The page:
Former DR Congo vice president Jean-Pierre Bemba, acquitted last month of war crimes, will return to the country on August 1 ahead of end-year elections, his party announced Monday.
“The Movement for the Liberation of the Congo (MLC) has the signal honour to announce that it has pleased our lord God, after 10 years away, to allow the return of Senator Jean-Pierre Bemba Gomba to his country of birth, the land of his ancestors, the Democratic Republic of Congo on Wednesday, August 1,” the party said in a statement.
“The MLC invites the Congolese people, especially the Kinois (Kinshasa inhabitants) to give him a warm, peaceful and enthusiastic welcome,” it added.
The MLC on Friday named Bemba its candidate for planned December 23 presidential polls after the government said he could apply for a diplomatic passport to return home after he was acquitted of war crimes in The Hague.
The DRC is in the grip of a crisis over the future of President Joseph Kabila, who has ruled the country since 2001 and has remained in office despite a two-term constitutional limit that expired in December 2016.
He claims he can do this under a clause in the constitution that enables a president to stay in office until a successor is elected.
In June, the International Criminal Court (ICC) in The Hague overturned a 2016 conviction against Bemba on five counts of war crimes committed by his militia in the Central African Republic in 2002-2003.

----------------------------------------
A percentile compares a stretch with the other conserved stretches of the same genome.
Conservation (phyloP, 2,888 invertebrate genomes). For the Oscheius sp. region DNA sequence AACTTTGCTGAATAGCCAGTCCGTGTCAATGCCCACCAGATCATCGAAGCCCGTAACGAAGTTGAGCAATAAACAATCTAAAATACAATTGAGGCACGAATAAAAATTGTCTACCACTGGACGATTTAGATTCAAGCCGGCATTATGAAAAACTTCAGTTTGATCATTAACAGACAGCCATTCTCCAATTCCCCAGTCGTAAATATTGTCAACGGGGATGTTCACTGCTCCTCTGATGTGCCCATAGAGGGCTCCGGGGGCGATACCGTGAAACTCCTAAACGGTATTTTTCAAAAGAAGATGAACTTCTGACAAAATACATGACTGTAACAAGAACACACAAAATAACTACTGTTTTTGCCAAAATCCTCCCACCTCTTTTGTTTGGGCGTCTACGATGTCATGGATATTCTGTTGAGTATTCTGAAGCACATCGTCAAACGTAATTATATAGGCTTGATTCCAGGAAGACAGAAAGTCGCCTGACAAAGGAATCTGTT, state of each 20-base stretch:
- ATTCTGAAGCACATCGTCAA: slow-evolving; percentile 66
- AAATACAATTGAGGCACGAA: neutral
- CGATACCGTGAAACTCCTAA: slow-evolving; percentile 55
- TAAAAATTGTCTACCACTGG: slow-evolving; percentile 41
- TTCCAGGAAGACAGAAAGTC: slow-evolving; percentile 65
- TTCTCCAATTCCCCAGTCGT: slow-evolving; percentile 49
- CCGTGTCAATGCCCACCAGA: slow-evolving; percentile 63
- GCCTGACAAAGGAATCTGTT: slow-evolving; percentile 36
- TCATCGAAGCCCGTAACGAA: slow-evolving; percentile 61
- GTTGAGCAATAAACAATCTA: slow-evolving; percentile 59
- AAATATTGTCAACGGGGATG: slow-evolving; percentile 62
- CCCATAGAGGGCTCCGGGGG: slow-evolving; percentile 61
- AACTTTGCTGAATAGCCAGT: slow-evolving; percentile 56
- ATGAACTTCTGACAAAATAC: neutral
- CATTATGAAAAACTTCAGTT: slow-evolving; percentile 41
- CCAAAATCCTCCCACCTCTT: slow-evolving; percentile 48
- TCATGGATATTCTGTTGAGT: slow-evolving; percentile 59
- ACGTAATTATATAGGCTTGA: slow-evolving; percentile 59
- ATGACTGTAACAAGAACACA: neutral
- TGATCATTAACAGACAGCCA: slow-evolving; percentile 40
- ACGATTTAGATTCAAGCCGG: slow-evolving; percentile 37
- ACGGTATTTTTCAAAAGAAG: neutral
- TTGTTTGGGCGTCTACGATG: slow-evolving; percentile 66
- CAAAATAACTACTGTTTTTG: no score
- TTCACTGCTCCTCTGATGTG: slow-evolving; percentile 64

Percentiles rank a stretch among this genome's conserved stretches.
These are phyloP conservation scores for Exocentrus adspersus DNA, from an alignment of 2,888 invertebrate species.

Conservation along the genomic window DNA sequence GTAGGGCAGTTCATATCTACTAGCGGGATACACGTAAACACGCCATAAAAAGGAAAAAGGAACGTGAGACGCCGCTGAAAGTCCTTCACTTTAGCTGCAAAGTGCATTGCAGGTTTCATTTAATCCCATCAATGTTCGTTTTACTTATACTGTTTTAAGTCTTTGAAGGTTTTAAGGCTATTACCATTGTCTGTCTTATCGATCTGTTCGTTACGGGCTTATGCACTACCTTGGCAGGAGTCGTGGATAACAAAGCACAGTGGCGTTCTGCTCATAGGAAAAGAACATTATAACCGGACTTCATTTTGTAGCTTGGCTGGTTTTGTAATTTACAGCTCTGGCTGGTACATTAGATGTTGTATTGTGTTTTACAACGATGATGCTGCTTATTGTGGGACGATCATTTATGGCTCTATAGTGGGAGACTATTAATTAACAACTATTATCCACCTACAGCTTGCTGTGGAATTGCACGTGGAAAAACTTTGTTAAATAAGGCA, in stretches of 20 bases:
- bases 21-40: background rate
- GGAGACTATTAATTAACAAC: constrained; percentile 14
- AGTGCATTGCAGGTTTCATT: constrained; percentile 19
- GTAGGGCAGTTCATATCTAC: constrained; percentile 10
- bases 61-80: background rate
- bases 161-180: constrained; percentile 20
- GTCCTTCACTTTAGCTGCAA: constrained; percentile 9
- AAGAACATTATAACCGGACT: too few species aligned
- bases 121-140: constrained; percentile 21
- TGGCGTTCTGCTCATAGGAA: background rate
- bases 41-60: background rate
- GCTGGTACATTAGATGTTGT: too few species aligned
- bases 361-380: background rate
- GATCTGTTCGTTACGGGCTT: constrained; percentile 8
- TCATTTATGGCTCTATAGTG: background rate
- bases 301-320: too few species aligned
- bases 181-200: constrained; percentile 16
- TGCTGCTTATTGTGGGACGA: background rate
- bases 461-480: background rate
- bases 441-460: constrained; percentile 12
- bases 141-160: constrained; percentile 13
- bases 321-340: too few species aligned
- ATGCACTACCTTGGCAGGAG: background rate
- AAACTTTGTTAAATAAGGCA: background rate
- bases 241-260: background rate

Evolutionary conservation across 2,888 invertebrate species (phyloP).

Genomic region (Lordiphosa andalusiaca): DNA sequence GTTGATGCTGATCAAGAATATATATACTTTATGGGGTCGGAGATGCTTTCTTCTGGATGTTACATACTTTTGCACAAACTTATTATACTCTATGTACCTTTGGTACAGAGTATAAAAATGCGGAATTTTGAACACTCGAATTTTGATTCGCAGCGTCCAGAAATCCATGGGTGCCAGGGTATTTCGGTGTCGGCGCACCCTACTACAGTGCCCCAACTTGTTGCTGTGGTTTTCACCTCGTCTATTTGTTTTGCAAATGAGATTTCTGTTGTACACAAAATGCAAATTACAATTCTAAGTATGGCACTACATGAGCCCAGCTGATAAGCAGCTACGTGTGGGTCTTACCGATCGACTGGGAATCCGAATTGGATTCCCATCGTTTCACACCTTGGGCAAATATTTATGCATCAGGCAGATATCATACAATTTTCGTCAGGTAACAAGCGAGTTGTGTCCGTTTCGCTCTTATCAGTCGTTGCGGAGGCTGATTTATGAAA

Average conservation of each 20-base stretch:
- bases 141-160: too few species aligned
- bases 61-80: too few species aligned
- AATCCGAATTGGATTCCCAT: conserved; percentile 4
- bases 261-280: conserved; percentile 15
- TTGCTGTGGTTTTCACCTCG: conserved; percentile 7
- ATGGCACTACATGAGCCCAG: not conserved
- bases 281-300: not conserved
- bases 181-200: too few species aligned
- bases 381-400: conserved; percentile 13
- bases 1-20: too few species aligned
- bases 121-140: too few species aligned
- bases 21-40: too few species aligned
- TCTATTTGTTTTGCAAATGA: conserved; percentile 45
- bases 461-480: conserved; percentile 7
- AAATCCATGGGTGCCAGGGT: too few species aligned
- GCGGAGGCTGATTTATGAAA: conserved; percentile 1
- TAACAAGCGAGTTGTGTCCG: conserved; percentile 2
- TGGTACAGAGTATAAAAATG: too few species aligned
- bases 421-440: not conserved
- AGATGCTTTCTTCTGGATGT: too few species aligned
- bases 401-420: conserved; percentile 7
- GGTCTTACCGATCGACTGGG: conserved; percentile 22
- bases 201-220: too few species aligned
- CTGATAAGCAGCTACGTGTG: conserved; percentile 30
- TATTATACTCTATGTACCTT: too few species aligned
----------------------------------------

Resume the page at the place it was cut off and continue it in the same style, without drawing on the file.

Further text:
The court said he could not be held criminally liable for atrocities the militiamen committed, which included murder, rape and looting, as he was unable to influence their conduct.
He had previously been given an 18-year term, the longest ever to be handed down by the ICC.
Bemba was earlier this week known to be in Belgium having gained an interim release from the court.
The ICC is due to issue a ruling in a separate case in which Bemba was sentenced to jail and fined 300,000 euros ($350,000) in 2017 for bribing witnesses during his main war crimes trial.
However, he has already spent a decade behind bars, and legal experts expect him to be released definitively if this time is taken into account.
It remains unclear whether he faces any threat of prosecution if he sets foot on DRC soil, after authorities issued a warrant in 2007 against him over the violence and for alleged arson at the Supreme Court.
Kabila, who took over from his assassinated father in 2001, presides over the vast central African nation with a history of corruption, poor governance and armed conflict.